Book Review: Tamesa by Tom Fallwell and A. Hall

Tamesa Front Cover - FINAL S Synopsis: A divided world. A corrupt ruler. A forbidden rite.

Tamesa is a world torn asunder by one man’s lust for power. Herid Mhau, leader of the Ecumenic Order, used the forbidden incantations in the Xusarta Scrolls to summon the infernal Nyeshetari, causing a cataclysm that split Tamesa into two. Now, Herid rules Tamesa’s western hemisphere, seeking the power of the Zayzahrin, to transform himself into a god: immortal and unstoppable.

In a world bereft of heroes, ordinary men and women must endure the inconceivable to attempt the impossible. Tinshu Egraven, a transient thief, denies the existence of gods as he struggles to survive in a world ruled by the Ecumenic Order. After he rescues a mysterious red wolf, he discovers secrets from his past that irrevocably impact his future.

As Herid slaughters innocents to build his army, Tinshu must choose to accept what he’s rejected his entire life. A new family, a new faith, and a new found courage in not only himself, but also the whole of mankind. Who will prevail when the enemy you must first defeat lives within you?

Review: Tamesa is a refreshing new fantasy. I’ve read numerous fantasy books from Tolkien to fledgling writers and it’s good to read something original that’s both entertaining and thought provoking. The beginning was slow, but after a few chapters, the story just took off and kept going until the last word.

This isn’t your usual good vs evil story littered with one fantasy trope after another. There’s romance budding in Tamesa, but the elements around that romance are gripping and the supporting cast is just as interesting as the main characters. The young character Darweshi’s story arc had me in tears in some places. Tamesa is exceptionally well written getting you emotionally involved in the characters lives and struggles. That alone is worth a 5 star rating.

Another thing I enjoyed is how the characters are described. These aren’t the typical cookie cutter handsome and beautiful fantasy creations. They’re ordinary people struggling with physical differences that make them unique and powerful. Such a pleasure to read.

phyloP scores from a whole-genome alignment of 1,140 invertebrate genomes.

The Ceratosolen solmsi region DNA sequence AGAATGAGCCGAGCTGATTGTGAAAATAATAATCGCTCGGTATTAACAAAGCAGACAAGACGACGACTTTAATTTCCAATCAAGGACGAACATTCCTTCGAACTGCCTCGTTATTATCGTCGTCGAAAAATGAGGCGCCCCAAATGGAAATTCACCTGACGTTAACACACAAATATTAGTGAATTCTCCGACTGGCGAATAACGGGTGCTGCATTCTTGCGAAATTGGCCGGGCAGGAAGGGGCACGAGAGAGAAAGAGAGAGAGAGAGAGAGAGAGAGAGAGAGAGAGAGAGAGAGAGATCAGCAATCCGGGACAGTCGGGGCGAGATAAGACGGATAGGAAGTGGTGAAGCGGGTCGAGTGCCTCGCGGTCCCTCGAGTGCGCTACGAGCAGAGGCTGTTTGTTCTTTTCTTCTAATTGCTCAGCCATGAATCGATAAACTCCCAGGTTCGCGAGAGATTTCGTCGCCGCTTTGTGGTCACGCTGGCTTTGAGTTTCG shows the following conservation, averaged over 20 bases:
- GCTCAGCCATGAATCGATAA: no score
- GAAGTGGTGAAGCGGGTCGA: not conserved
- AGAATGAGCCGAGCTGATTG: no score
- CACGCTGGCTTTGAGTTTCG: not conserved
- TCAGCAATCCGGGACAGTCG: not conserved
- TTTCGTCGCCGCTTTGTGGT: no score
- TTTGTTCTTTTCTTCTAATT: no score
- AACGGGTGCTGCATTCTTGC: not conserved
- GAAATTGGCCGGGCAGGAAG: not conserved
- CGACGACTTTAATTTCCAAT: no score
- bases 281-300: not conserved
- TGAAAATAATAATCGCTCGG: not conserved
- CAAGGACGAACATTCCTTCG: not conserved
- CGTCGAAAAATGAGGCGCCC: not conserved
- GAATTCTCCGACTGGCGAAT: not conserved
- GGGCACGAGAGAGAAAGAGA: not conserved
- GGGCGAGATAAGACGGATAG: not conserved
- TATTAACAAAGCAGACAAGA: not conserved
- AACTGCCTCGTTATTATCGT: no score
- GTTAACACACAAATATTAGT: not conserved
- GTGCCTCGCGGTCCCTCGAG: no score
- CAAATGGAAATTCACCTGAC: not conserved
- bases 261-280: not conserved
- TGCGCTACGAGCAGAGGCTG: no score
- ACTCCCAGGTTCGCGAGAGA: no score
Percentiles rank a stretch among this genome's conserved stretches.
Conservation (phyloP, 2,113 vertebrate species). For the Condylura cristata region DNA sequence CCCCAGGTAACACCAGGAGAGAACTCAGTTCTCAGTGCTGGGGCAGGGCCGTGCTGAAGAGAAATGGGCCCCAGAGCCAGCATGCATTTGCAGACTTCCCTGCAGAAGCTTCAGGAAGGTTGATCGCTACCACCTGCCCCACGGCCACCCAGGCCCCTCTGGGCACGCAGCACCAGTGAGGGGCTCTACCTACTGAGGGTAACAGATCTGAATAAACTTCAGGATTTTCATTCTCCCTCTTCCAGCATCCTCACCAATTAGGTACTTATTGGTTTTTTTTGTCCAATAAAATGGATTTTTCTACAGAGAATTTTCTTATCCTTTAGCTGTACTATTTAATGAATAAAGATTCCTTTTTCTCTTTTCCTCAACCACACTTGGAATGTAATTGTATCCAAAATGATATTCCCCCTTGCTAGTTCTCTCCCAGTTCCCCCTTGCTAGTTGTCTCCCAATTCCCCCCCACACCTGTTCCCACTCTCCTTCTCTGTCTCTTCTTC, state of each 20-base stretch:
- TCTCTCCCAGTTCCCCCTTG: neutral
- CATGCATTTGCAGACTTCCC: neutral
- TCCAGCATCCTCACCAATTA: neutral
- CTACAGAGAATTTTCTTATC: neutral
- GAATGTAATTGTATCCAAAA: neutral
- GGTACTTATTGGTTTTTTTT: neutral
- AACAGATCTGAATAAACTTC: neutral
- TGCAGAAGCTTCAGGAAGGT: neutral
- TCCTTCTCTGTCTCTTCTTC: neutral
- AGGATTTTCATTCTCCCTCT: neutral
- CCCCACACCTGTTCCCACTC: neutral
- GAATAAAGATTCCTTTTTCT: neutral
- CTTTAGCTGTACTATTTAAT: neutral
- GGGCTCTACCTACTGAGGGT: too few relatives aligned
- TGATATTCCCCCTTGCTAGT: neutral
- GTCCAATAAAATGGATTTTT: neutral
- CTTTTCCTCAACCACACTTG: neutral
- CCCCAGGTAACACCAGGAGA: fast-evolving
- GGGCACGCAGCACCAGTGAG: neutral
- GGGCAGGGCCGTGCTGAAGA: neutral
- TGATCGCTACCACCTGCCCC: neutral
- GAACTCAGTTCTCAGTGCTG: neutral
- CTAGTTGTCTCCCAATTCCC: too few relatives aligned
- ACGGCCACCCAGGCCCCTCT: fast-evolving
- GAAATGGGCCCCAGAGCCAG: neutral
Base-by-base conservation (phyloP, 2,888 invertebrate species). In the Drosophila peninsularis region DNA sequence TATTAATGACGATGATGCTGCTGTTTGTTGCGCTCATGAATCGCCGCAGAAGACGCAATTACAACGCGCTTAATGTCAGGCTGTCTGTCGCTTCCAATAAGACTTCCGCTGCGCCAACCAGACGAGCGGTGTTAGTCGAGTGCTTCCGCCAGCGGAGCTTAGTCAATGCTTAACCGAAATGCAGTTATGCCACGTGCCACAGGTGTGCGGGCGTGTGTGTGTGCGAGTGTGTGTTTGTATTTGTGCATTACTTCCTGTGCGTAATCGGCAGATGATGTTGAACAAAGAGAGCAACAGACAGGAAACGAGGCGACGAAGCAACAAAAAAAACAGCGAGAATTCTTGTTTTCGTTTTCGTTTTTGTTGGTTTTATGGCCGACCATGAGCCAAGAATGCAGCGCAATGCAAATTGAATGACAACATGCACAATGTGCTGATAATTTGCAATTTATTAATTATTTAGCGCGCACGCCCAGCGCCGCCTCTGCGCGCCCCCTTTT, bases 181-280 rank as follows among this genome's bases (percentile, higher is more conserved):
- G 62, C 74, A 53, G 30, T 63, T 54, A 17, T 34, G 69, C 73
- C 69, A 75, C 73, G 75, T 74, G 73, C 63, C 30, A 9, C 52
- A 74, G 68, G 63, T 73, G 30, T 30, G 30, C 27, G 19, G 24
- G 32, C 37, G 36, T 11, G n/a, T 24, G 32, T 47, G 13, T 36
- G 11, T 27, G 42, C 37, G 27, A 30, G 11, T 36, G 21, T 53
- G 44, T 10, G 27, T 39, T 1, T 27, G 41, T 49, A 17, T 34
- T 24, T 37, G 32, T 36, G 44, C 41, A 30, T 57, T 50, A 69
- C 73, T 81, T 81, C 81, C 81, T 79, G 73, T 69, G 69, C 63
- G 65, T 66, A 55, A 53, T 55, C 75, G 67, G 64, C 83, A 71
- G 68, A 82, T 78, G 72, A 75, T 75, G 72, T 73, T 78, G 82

Book Review: The Stone Doorway by Cassandra Scherer

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Synopsis: Step out of the mundane and into The Vale, where suddenly bullying, family issues, and homework seem trivial. Can the trio defeat the Calego and return, or will they too remain forever young, forever scared, forever seeking their way home?

Review: The Stone Doorway by Cassandra Scherer is an enjoyable, fast-paced YA fantasy. As we learn about the life of Tori McKenna, we are transported from a typical suburban life of a troubled teenager, into a fantastical world filled with both wonderment and anguish.

For Tori McKenna, life has become routine: a requisite for those who yet breathe, but aren’t necessarily alive. With her only comfort coming from her best friend, Allen, and the freedom she experiences running track, Tori feels more a spectator than a participant in her life. After an abusive relationship and numerous family conflicts, Tori hid within herself, until a boy named Dean rescued her from a dangerous situation. When he returns to enjoy a night of pizza, companionship, and stargazing, something happened that changed their perceptions, and their lives.